San Diego Criminal Attorney, the top-rated criminal defense law firm in the San Diego area, employs a team of highly skilled attorneys who possess years of experience handling battery cases of all kinds.

Under California law, specifically Penal Code Section 242, battery is defined as the willful use of harmful or offensive force against another person. According to the legal definition, while battery cases sometimes do involve an injury that was caused by physical force, you don’t necessarily have to cause your victim physical injury to be found guilty of battery in a court of law. Any form of force or violence, involving direct or indirect contact, used against another person in an unlawful and offensive manner is considered battery under Penal Code Section 242 of California law.


  1. John and Tim get into an argument about the football game, and John shoves Tim in an aggressive manner, causing him to bump into the wall and sustain minor bruising.

The pushing of another person constitutes battery under Section 242 since it involves the unlawful use of force, even if the shoving did not cause a major physical injury.

  1. Kate and Mary live in an apartment complex together, but they do not get along and frequently engage in arguments. After getting into a verbal disagreement, Kate spits on Mary.

Even the seemingly less serious act of spitting on another person counts as battery under California law, since spitting counts as an unwanted and offensive use of force.

  1. Jane, upset with her friend Jason, throws a small rock at him, hitting him in the back of his shoulder.

While Jane did not directly touch Jason using a part of her body, the fact that she inflicted unlawful physical violence on Jason with a physical object means she can be charged with battery.


There are two main crimes or practice areas with which battery can often be confused: assault and aggravated battery, also known as battery causing significant bodily injury.

  • Assault: Defined under Penal Code 240, assault or simple assault can be charged when a person makes an unlawful attempt to inflict a violent injury upon another person. Lawyers often describe assault as an attempt or effort by a perpetrator to commit battery that does not necessarily result in actual battery. The main difference between assault and battery is that the crime of battery must involve the real use of unlawful force against another person, while assault includes actions that involve just the attempt to inflict unlawful violence on someone else.
  • Aggravated Battery: Defined under Penal Code 243(d), aggravated battery is a more serious form of battery, which is charged when it can be proven that you caused serious bodily harm to another person. Serious bodily harm is defined as the significant impairment of a physical condition, which can include broken or dislocated bones, concussions, gunshot wounds, stab wounds, or other serious injuries. The main difference between battery and aggravated battery therefore is the level of injury sustained by the victim as result of the battery.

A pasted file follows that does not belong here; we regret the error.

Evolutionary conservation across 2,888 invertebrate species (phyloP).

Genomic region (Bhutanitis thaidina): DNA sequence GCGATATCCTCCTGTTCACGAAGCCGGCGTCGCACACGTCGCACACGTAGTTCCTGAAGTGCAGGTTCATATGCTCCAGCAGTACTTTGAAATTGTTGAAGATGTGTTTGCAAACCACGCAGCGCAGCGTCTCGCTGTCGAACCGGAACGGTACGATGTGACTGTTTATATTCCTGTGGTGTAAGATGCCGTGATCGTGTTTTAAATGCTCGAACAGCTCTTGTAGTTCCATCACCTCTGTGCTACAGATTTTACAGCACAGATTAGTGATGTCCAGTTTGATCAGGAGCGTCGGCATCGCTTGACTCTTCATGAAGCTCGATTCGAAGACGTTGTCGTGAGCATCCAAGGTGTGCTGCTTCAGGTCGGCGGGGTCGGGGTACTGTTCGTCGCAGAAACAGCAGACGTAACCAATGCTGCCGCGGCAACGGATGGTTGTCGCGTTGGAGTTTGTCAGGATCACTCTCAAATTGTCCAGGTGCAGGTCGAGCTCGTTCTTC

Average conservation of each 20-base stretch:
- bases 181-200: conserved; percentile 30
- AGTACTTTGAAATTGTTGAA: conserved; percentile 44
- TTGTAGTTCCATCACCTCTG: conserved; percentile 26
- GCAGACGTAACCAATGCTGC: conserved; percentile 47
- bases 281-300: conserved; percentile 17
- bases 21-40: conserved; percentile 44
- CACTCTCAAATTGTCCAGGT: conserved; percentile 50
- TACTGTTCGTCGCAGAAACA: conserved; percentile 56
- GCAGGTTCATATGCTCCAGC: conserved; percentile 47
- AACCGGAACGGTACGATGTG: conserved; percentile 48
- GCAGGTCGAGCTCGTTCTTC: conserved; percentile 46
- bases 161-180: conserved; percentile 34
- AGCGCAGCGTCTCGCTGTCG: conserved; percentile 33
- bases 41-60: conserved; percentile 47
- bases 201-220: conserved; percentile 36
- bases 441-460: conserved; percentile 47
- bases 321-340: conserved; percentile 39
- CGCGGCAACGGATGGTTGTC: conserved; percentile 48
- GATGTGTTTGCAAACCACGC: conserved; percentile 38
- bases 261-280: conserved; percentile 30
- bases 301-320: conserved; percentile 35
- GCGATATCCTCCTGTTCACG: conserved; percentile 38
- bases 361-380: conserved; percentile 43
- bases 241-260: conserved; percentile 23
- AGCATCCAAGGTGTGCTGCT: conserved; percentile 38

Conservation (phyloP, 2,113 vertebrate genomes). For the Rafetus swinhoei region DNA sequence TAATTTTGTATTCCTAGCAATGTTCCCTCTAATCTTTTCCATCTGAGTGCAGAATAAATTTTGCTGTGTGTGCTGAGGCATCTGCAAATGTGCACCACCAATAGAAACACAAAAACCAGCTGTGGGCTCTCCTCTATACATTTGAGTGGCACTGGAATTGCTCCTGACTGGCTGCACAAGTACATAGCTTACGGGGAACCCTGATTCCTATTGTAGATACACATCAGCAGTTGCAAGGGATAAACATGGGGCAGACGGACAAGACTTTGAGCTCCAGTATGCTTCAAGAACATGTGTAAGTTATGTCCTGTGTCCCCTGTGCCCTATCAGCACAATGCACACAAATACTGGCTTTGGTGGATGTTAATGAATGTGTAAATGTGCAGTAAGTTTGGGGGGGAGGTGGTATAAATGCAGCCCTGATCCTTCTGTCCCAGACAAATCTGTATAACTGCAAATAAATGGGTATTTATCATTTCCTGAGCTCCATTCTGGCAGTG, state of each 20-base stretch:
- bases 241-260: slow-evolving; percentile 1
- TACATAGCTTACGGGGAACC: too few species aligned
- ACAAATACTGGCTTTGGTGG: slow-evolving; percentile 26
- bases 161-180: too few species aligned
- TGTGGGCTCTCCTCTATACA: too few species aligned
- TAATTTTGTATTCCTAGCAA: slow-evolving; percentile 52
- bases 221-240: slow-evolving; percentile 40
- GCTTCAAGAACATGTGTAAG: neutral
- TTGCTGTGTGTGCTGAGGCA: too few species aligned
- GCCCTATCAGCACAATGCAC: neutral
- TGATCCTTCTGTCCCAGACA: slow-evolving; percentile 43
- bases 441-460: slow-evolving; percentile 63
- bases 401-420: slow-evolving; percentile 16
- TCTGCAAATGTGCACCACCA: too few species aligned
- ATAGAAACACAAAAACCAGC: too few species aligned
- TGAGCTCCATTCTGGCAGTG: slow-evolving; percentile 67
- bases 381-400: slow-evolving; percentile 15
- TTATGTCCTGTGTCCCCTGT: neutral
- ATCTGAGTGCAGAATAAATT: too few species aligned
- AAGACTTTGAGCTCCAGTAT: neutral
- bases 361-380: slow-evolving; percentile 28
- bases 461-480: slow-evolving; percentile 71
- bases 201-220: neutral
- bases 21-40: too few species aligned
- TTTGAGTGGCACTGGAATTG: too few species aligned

Related Offenses

  • Battery Committed Against Peace Officers: According to Penal Codes 243(b) and 243(c)(2), if you commit battery against certain specified classes of protected persons, harsher penalties can be applied. People that fall under this category of protected persons includes: custodial officers, police officers, firefighters, custody assistants, lifeguards, paramedics, security officers, process servers, probation department employees, doctors or nurses providing medical care, search and rescue employees, animal control employees, traffic officers, and parking law officers. In order to be charged with this crime, it has to be proven that you were aware or reasonably should have been aware that your victim was one of the types of special employees listed above, and that the victim was engaged in the legal performance of the duties of their job at the time when the battery was committed.
  • Domestic Battery: Under Penal Code 243(e)(1), you can be charged with domestic battery if you inflict violence upon someone with whom it can be legally proven you have or had an intimate relationship. An intimate relationship under California law is specified as someone who is your spouse or was formerly your spouse, your cohabitant or was formerly your cohabitant, your fiancé or ex-fiancé, a person with which you currently or formerly had a dating relationship, or the mother or father of your child. Penal Code 243(e)(1) is charged in less severe domestic battery cases, if serious bodily injury or a traumatic condition is inflicted, then Section 243(d) or Section 273.5 can be applied.
  • Sexual Battery: Under Penal Code 243.4, sexual battery can be charged if you willfully touch someone’s intimate parts without their consent, which are defined as a person’s sexual organ, groin, anus, buttocks, or the breast of a female. To be charged with sexual battery, it must be proven that you touched the person’s intimate parts without their permission for the purpose of giving yourself sexual gratification, to arouse yourself, or to harass or abuse your victim.